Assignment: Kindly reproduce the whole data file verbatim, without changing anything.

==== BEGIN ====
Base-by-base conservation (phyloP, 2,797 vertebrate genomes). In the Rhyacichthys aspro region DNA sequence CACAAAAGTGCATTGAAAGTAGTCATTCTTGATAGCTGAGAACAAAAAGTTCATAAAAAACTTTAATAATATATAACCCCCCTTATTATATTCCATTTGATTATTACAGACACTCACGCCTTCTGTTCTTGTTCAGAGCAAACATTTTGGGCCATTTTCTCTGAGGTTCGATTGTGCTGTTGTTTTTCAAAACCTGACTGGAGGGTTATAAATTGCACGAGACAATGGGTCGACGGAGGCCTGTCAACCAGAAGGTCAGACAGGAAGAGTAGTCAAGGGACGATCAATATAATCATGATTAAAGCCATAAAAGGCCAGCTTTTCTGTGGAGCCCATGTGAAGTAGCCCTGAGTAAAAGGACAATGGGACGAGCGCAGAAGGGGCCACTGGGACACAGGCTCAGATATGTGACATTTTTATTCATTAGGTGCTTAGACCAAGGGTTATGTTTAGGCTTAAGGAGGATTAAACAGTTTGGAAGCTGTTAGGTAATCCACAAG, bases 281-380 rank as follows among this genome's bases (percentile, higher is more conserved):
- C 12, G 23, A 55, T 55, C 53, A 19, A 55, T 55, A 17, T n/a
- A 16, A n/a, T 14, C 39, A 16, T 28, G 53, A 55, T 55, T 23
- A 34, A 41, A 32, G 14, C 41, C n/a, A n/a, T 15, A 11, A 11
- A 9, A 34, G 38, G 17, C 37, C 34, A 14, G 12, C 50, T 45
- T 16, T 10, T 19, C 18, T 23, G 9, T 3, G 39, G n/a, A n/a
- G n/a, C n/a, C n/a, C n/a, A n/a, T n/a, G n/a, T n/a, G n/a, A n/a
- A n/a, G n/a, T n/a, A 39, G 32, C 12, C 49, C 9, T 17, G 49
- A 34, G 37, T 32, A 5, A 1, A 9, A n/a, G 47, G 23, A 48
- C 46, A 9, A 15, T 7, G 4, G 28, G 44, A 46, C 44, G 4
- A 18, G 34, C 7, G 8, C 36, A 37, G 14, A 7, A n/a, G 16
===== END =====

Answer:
Base-by-base conservation (phyloP, 2,797 vertebrate genomes). In the Rhyacichthys aspro region DNA sequence CACAAAAGTGCATTGAAAGTAGTCATTCTTGATAGCTGAGAACAAAAAGTTCATAAAAAACTTTAATAATATATAACCCCCCTTATTATATTCCATTTGATTATTACAGACACTCACGCCTTCTGTTCTTGTTCAGAGCAAACATTTTGGGCCATTTTCTCTGAGGTTCGATTGTGCTGTTGTTTTTCAAAACCTGACTGGAGGGTTATAAATTGCACGAGACAATGGGTCGACGGAGGCCTGTCAACCAGAAGGTCAGACAGGAAGAGTAGTCAAGGGACGATCAATATAATCATGATTAAAGCCATAAAAGGCCAGCTTTTCTGTGGAGCCCATGTGAAGTAGCCCTGAGTAAAAGGACAATGGGACGAGCGCAGAAGGGGCCACTGGGACACAGGCTCAGATATGTGACATTTTTATTCATTAGGTGCTTAGACCAAGGGTTATGTTTAGGCTTAAGGAGGATTAAACAGTTTGGAAGCTGTTAGGTAATCCACAAG, bases 281-380 rank as follows among this genome's bases (percentile, higher is more conserved):
- C 12, G 23, A 55, T 55, C 53, A 19, A 55, T 55, A 17, T n/a
- A 16, A n/a, T 14, C 39, A 16, T 28, G 53, A 55, T 55, T 23
- A 34, A 41, A 32, G 14, C 41, C n/a, A n/a, T 15, A 11, A 11
- A 9, A 34, G 38, G 17, C 37, C 34, A 14, G 12, C 50, T 45
- T 16, T 10, T 19, C 18, T 23, G 9, T 3, G 39, G n/a, A n/a
- G n/a, C n/a, C n/a, C n/a, A n/a, T n/a, G n/a, T n/a, G n/a, A n/a
- A n/a, G n/a, T n/a, A 39, G 32, C 12, C 49, C 9, T 17, G 49
- A 34, G 37, T 32, A 5, A 1, A 9, A n/a, G 47, G 23, A 48
- C 46, A 9, A 15, T 7, G 4, G 28, G 44, A 46, C 44, G 4
- A 18, G 34, C 7, G 8, C 36, A 37, G 14, A 7, A n/a, G 16